Zennor: “The saint’s earth or holy land”, Glossary of Cornish Names, (1871).
This little pocket of the far west has attracted its fair share of devotees over the years. D. H. Lawrence was one of the writers and artists to fall under its spell: “At Zennor one sees infinite Atlantic, all peacock-mingled colours, and the gorse is sunshine itself. Zennor is a most beautiful place: a tiny granite village nestling under high shaggy moor-hills and a big sweep of lovely sea beyond, such a lovely sea, lovelier even than the Mediterranean… It is the best place I have been in, I think” – D. H. Lawrence, 1916.
Discover Zennor and far west Cornwall for yourself…
“Heathery tors descend from over six hundred feet to a valley where the church town stands, then rise again three hundred feet to jagged granite cliffs. It is hard to say which are the finest and most awe inspiring bits of coast – the narrow gorge of The Horse’s Back on Zennor Head, Porthglaze Pinnacles or Trereen Dinas on Gurnards Head – to me the finest is Zennor Head itself, above the church town with its view inland over granite tors.” – artist John Piper, Cornwall: a Shell Guide by John Betjeman, (1964).
Particularly intrepid souls can join veteran climbers on the soaring granite rock faces at Bosigran, a few miles along the coast from The Tinners.
Find your own favourite stretch of coast path: https://www.southwestcoastpath.org.uk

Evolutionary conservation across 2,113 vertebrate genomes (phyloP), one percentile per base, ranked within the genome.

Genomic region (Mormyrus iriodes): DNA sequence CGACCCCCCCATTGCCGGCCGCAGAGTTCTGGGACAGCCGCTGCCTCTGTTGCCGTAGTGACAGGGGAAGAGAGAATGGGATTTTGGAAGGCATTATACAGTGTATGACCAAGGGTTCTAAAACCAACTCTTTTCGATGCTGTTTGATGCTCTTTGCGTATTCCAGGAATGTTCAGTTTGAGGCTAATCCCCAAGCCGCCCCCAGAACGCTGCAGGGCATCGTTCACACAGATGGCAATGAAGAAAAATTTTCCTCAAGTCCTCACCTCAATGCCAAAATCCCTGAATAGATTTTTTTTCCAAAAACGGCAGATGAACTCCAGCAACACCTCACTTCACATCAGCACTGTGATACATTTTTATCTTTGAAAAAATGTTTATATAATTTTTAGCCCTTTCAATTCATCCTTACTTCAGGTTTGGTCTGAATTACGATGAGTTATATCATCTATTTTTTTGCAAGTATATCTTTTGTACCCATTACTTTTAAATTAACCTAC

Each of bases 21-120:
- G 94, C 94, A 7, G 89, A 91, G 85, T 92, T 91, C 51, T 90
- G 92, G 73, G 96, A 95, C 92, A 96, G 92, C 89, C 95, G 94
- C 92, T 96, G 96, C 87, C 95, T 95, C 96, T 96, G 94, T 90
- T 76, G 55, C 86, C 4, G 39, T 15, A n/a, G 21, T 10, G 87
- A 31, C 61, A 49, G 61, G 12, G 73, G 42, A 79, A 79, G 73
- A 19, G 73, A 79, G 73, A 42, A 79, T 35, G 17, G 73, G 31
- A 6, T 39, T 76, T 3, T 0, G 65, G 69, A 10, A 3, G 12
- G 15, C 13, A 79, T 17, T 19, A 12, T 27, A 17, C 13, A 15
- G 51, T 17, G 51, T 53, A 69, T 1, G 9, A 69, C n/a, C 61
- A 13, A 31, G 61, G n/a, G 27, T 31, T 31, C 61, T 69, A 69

Mines and megaliths
“All along the higher ground as though they wanted to be away from the rough coast itself, early man built dwelling places, temples and tombs. They look like the work of a race of Giants.” – John Piper, Cornwall: a Shell Guide by John Betjeman, (1964).
Megalithic burial chambers. Ancient standing stones. Holy wells. Mine stacks and engine houses. From ancient monuments to remnants of Cornwall’s more recent tin mining history, the past is never far away.
Geevor Tin Mine: http://www.geevor.com
Cornish Mining World Heritage: http://www.cornish-mining.org.uk/delving-deeper/first-discoveries/
No trip to Zennor is complete without a visit to the mermaid… “Here everybody comes to church, up this path lined with stones as old as Roman Britain, for none leaves Zennor without looking for the mermaid.” –The King’s England: Cornwall, England’s Farthest South, (1937)
Dig a little deeper and you’ll discover almost every rock, hill and mine has a tale to tell of giants, knockers, spriggans, piskies, and a whole host of colourful characters from Cornwall’s rich folklore tradition. Stories run deep in the soil here. Seek out the giant Cormoran’s heart at St Michael’s Mount. Or marvel at the vision of Rowena Cade, a local legend in her own right, who carved the jaw-dropping Minack Theatre out of the cliffs at Porthcurno.
St Michael’s Mount: http://www.stmichaelsmount.co.uk
Minack Theatre: https://www.minack.com
It’s easy to see why surfers, families, sun-worshippers and storm-watchers have long been drawn to the Cornish coast… “The colours change swiftly with the day. The sea turns from peacock blue to emerald as it reaches the white sand in the little coves at low tide. A rough sea can send spray a hundred feet into the air from a blowhole below Zennor Head. On a warm summer night the moonlight gleaming on granite and sea full of phosphorus are not to be forgotten.” – John Piper, Cornwall: a Shell Guide by John Betjeman, (1964).
From live music and food and drink to local festivals, there’s always something going on – keep an eye on The Tinners social media for the latest happenings in our neck of the woods.